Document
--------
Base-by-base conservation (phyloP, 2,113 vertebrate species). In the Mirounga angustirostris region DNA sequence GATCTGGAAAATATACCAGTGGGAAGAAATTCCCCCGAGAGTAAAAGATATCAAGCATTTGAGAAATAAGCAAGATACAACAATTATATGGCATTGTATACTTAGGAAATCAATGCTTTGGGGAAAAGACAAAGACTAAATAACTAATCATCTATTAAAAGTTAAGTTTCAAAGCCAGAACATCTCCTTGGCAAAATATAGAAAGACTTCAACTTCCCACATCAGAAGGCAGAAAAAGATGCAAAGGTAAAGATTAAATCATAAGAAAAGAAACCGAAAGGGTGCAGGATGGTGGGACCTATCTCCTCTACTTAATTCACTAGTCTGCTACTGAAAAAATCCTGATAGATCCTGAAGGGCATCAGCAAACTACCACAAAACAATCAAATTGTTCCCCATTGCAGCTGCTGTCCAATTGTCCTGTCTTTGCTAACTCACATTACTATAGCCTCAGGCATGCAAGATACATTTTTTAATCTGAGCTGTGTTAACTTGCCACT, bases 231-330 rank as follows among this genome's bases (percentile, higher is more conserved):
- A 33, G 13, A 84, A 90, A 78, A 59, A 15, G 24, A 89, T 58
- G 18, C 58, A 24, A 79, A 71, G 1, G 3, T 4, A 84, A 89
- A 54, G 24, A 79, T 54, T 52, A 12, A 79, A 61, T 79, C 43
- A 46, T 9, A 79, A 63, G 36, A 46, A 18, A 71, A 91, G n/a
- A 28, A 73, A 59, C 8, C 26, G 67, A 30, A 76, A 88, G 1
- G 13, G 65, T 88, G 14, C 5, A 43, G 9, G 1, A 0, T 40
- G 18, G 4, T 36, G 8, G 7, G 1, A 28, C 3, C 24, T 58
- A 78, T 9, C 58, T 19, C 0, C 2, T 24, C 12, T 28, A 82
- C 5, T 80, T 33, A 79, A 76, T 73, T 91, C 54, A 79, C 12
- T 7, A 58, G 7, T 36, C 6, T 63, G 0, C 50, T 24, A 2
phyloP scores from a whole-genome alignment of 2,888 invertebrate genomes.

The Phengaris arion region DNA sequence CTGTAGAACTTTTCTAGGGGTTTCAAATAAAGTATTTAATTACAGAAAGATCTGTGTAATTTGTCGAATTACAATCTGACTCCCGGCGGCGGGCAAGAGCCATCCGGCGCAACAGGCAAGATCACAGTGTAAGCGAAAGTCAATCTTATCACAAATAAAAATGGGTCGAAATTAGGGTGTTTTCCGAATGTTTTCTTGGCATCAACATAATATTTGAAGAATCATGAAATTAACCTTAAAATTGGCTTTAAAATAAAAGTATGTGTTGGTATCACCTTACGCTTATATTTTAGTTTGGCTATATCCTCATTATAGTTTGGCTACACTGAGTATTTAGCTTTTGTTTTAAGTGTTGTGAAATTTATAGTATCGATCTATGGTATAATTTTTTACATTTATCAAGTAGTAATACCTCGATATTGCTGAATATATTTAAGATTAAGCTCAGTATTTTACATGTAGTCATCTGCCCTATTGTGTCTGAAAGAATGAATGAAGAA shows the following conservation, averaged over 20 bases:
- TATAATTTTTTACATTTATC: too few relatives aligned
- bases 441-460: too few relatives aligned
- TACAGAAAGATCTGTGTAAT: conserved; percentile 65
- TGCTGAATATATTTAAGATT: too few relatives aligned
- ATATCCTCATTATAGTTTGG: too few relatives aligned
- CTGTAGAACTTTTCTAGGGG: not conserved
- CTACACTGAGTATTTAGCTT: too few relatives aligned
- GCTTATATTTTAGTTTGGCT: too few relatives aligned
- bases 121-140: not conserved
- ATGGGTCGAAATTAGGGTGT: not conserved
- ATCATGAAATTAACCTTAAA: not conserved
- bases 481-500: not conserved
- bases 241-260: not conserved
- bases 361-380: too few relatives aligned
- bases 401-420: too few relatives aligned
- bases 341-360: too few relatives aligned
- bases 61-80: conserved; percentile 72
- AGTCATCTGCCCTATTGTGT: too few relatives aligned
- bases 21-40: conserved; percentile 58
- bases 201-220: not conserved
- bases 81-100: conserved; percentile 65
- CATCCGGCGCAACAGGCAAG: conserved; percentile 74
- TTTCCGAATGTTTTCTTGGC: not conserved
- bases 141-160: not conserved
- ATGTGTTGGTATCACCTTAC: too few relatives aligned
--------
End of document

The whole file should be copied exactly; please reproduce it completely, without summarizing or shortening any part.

Base-by-base conservation (phyloP, 2,113 vertebrate species). In the Mirounga angustirostris region DNA sequence GATCTGGAAAATATACCAGTGGGAAGAAATTCCCCCGAGAGTAAAAGATATCAAGCATTTGAGAAATAAGCAAGATACAACAATTATATGGCATTGTATACTTAGGAAATCAATGCTTTGGGGAAAAGACAAAGACTAAATAACTAATCATCTATTAAAAGTTAAGTTTCAAAGCCAGAACATCTCCTTGGCAAAATATAGAAAGACTTCAACTTCCCACATCAGAAGGCAGAAAAAGATGCAAAGGTAAAGATTAAATCATAAGAAAAGAAACCGAAAGGGTGCAGGATGGTGGGACCTATCTCCTCTACTTAATTCACTAGTCTGCTACTGAAAAAATCCTGATAGATCCTGAAGGGCATCAGCAAACTACCACAAAACAATCAAATTGTTCCCCATTGCAGCTGCTGTCCAATTGTCCTGTCTTTGCTAACTCACATTACTATAGCCTCAGGCATGCAAGATACATTTTTTAATCTGAGCTGTGTTAACTTGCCACT, bases 231-330 rank as follows among this genome's bases (percentile, higher is more conserved):
- A 33, G 13, A 84, A 90, A 78, A 59, A 15, G 24, A 89, T 58
- G 18, C 58, A 24, A 79, A 71, G 1, G 3, T 4, A 84, A 89
- A 54, G 24, A 79, T 54, T 52, A 12, A 79, A 61, T 79, C 43
- A 46, T 9, A 79, A 63, G 36, A 46, A 18, A 71, A 91, G n/a
- A 28, A 73, A 59, C 8, C 26, G 67, A 30, A 76, A 88, G 1
- G 13, G 65, T 88, G 14, C 5, A 43, G 9, G 1, A 0, T 40
- G 18, G 4, T 36, G 8, G 7, G 1, A 28, C 3, C 24, T 58
- A 78, T 9, C 58, T 19, C 0, C 2, T 24, C 12, T 28, A 82
- C 5, T 80, T 33, A 79, A 76, T 73, T 91, C 54, A 79, C 12
- T 7, A 58, G 7, T 36, C 6, T 63, G 0, C 50, T 24, A 2
phyloP scores from a whole-genome alignment of 2,888 invertebrate genomes.

The Phengaris arion region DNA sequence CTGTAGAACTTTTCTAGGGGTTTCAAATAAAGTATTTAATTACAGAAAGATCTGTGTAATTTGTCGAATTACAATCTGACTCCCGGCGGCGGGCAAGAGCCATCCGGCGCAACAGGCAAGATCACAGTGTAAGCGAAAGTCAATCTTATCACAAATAAAAATGGGTCGAAATTAGGGTGTTTTCCGAATGTTTTCTTGGCATCAACATAATATTTGAAGAATCATGAAATTAACCTTAAAATTGGCTTTAAAATAAAAGTATGTGTTGGTATCACCTTACGCTTATATTTTAGTTTGGCTATATCCTCATTATAGTTTGGCTACACTGAGTATTTAGCTTTTGTTTTAAGTGTTGTGAAATTTATAGTATCGATCTATGGTATAATTTTTTACATTTATCAAGTAGTAATACCTCGATATTGCTGAATATATTTAAGATTAAGCTCAGTATTTTACATGTAGTCATCTGCCCTATTGTGTCTGAAAGAATGAATGAAGAA shows the following conservation, averaged over 20 bases:
- TATAATTTTTTACATTTATC: too few relatives aligned
- bases 441-460: too few relatives aligned
- TACAGAAAGATCTGTGTAAT: conserved; percentile 65
- TGCTGAATATATTTAAGATT: too few relatives aligned
- ATATCCTCATTATAGTTTGG: too few relatives aligned
- CTGTAGAACTTTTCTAGGGG: not conserved
- CTACACTGAGTATTTAGCTT: too few relatives aligned
- GCTTATATTTTAGTTTGGCT: too few relatives aligned
- bases 121-140: not conserved
- ATGGGTCGAAATTAGGGTGT: not conserved
- ATCATGAAATTAACCTTAAA: not conserved
- bases 481-500: not conserved
- bases 241-260: not conserved
- bases 361-380: too few relatives aligned
- bases 401-420: too few relatives aligned
- bases 341-360: too few relatives aligned
- bases 61-80: conserved; percentile 72
- AGTCATCTGCCCTATTGTGT: too few relatives aligned
- bases 21-40: conserved; percentile 58
- bases 201-220: not conserved
- bases 81-100: conserved; percentile 65
- CATCCGGCGCAACAGGCAAG: conserved; percentile 74
- TTTCCGAATGTTTTCTTGGC: not conserved
- bases 141-160: not conserved
- ATGTGTTGGTATCACCTTAC: too few relatives aligned